Concerns about exams going ahead with no changes ranged from worries about catching up to the effects of inequality.
Young people told us that they had missed 5 or 6 months of school and felt that they can’t catch up with all of the content, particularly for the content heavy subjects such as History and Geography.
“I feel like more resources to catch more people up, because at least at my school, some people have done certain things, whilst some people haven’t, especially within the first major lockdown in like March, schools didn’t really have a plan that much and they could do a bit more just to make sure that everyone has caught up about it, everything that they’ve missed” Girl, 16, West Yorkshire
“The amount of work missed is like 3 months even if you do delay you aren’t going to make up for that three months, within the 3 months you may say people were learning at home but many people weren’t learning at home because they didn’t have the resources to connect online. Cancelling them and using predictive grades plus the work in lessons would be a good way to assess everyone’s grades.” – Girl, 18, South Yorkshire
“Now we are so behind, so all the ones that are doing exams this year are panicking” Girl, 18, South West
“All of my A-level subjects are very learning through speaking, I study A-level German which a huge part of German is being able to speak to each other, and politics which a huge part is debating with each other.” – Girl, 17
Some children felt they are being over-tested, with students taking two or even three full sets of mock exams before they sit their GCSEs or A-Levels. Because of the uncertainty in whether exams will happen, schools and young people are treating each set of mocks as though they are the full exams.
“Going through enough stress at it is now. If we do get to do the real thing [it’s going to be] 10 times or 100 times harder. Putting all our might into getting those grades now in case we don’t do exams. Once we get to GCSES I think we are all going to be worn out by [the time] exams happen. If I could decide I would cancel exams, obviously we could follow like Wales and Scotland because they have cancelled their exams and sort of give us a relief or step back instead of putting all the effort in now and then again because we have a second set of mocks in February. So tired of spending, like 2 to 3 hours tonight…Exam tomorrow so putting 2 or 3 hours in tonight. So paranoid that you are going to fail – it’s all on top of you.” – Girl, 15, South West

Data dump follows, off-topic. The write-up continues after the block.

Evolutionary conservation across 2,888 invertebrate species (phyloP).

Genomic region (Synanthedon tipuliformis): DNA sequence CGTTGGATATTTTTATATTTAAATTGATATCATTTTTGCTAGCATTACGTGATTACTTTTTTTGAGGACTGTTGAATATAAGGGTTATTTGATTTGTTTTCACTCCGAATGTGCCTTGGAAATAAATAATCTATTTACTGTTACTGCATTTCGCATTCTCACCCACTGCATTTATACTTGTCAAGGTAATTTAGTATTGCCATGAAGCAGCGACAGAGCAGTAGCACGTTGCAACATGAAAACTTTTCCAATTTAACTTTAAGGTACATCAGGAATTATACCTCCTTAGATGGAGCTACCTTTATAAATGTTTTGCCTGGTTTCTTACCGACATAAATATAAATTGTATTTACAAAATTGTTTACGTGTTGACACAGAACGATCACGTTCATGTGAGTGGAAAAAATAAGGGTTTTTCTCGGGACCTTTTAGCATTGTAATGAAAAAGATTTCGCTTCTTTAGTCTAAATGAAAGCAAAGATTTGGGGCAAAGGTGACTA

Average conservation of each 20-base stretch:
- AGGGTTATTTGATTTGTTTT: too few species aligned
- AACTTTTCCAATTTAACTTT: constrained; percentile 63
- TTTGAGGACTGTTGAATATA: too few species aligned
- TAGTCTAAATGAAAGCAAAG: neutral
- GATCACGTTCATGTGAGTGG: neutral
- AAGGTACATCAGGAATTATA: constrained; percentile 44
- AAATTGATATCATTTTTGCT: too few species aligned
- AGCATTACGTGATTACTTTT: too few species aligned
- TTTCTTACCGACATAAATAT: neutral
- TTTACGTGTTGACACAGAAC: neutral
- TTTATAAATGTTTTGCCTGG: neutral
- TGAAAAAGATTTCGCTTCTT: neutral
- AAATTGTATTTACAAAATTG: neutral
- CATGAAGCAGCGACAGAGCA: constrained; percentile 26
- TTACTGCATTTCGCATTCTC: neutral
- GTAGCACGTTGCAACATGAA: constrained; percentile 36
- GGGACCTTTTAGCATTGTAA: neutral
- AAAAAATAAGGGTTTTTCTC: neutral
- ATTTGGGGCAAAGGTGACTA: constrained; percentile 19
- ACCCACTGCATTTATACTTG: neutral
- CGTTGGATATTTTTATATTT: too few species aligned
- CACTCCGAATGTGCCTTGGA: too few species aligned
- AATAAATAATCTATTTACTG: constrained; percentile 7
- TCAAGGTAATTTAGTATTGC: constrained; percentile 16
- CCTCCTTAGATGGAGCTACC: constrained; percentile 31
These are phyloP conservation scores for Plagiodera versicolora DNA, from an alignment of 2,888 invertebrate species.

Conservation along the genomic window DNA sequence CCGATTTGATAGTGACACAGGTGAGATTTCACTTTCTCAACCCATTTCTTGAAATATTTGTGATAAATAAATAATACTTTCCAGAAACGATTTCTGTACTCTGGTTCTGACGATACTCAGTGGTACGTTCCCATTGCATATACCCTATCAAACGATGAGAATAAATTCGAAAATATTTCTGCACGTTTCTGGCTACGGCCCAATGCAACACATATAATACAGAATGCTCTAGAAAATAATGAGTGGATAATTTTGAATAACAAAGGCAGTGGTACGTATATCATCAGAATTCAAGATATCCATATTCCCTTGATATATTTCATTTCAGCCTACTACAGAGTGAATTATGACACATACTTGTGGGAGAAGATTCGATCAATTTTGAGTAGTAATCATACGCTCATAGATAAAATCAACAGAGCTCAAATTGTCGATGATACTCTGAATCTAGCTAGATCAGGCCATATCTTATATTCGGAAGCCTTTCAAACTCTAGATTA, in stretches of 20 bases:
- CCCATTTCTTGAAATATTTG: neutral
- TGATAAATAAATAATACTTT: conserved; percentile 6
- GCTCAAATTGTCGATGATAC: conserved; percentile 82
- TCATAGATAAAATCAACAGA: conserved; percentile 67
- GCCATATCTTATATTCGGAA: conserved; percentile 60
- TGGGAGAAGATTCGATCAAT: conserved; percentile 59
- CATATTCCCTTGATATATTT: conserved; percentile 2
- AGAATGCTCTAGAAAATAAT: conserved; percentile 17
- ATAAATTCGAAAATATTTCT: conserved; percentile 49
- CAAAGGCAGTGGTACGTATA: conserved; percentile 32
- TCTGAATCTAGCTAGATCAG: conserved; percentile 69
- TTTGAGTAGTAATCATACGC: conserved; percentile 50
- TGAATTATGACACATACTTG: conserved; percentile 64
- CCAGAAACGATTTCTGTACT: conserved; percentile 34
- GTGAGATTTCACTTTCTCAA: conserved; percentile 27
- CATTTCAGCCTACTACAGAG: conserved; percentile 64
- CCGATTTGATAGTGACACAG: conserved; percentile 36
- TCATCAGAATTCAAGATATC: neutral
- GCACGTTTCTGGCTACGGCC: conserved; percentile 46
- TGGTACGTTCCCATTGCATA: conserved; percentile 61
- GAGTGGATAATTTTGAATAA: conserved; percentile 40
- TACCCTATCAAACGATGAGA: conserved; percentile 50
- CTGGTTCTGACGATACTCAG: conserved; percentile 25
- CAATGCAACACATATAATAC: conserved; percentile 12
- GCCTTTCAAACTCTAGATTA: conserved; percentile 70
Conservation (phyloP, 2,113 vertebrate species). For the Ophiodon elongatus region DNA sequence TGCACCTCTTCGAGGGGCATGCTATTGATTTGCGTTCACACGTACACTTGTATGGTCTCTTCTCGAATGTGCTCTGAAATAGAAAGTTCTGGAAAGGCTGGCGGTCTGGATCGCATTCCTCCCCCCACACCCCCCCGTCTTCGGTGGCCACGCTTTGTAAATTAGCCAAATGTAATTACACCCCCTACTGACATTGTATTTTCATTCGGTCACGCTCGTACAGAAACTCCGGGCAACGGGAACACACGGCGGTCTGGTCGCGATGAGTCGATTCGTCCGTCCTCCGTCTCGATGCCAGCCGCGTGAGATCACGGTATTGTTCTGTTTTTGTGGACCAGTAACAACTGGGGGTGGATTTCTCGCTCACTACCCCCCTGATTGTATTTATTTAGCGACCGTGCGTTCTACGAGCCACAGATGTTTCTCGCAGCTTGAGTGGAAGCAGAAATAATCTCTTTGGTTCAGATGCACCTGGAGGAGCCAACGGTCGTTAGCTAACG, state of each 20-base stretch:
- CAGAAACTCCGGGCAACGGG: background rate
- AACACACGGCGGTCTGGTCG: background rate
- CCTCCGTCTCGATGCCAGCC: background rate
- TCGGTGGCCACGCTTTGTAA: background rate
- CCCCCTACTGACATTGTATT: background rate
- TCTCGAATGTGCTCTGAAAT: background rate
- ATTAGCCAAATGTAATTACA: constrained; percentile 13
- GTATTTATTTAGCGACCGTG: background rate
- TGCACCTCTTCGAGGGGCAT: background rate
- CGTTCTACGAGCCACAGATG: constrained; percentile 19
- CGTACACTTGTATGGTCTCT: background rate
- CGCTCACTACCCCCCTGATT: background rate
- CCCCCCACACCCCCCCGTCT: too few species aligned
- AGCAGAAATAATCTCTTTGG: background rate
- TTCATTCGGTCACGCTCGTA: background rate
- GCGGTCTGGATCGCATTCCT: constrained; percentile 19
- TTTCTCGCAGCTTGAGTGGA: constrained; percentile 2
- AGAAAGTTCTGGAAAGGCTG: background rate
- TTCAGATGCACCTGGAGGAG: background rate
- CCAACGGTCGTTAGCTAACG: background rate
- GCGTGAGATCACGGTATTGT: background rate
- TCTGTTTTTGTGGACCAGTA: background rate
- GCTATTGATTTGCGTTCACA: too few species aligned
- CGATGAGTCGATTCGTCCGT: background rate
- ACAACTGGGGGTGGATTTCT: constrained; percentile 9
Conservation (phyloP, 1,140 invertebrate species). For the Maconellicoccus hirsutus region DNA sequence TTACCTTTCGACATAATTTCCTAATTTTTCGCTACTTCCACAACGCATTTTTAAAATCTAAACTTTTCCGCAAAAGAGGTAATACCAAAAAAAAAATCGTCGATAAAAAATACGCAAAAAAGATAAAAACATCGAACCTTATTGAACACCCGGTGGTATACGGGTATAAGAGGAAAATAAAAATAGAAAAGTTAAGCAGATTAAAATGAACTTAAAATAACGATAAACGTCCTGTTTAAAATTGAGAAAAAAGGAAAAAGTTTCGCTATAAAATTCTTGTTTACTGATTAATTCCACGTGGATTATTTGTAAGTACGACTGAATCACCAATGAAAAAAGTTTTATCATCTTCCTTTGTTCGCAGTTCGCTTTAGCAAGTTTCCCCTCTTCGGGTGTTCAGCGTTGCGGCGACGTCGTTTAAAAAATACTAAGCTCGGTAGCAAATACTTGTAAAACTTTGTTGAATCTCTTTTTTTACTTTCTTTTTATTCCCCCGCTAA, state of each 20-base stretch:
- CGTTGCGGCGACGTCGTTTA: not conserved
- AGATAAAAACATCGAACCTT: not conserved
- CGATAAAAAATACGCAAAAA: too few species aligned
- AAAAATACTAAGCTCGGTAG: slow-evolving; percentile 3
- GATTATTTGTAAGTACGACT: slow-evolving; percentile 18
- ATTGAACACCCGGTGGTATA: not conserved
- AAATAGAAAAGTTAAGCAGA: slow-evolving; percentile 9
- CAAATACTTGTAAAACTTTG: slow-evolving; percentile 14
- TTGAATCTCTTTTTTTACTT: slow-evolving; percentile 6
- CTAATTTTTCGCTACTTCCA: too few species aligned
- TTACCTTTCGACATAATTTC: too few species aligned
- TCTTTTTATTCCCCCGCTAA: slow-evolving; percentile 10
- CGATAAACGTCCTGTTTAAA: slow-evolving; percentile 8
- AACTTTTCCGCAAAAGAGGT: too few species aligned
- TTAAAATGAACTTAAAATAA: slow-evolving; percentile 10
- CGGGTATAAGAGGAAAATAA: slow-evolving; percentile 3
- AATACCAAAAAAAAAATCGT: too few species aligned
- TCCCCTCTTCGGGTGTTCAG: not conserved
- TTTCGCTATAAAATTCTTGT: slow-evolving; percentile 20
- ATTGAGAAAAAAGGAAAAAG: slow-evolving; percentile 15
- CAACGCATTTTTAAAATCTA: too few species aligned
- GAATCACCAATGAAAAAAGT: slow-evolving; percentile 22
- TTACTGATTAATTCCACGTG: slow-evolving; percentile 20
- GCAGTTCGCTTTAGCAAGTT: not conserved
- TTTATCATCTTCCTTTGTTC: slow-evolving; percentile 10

“I’ve just sat my mocks, we were in two weeks isolation when I should have had mocks so they crammed them into one week having three exams a day…Uncertainty surrounding everyone at the moment no one knows what grades are going to be used I think that adds to pressure and stress.” – Boy, 16, South Yorkshire
“We are doing progression exams every two weeks… during lockdown we didn’t have any kind of practice of exam technique, so the system now is great because we are getting a lot of practice in, but we are also getting a lot of really bad grades because we haven’t covered the content or we haven’t done this exam question since September last year” – Girl, 17
Young people thought having exams with no adaptations would be unfair for some children who have missed more than others due to shielding or needing to isolate. They told us about children who do not have access to technology such as a laptop, tablet, or computer at home to study, as well as those who don’t have adequate space to study at home or have caring responsibilities.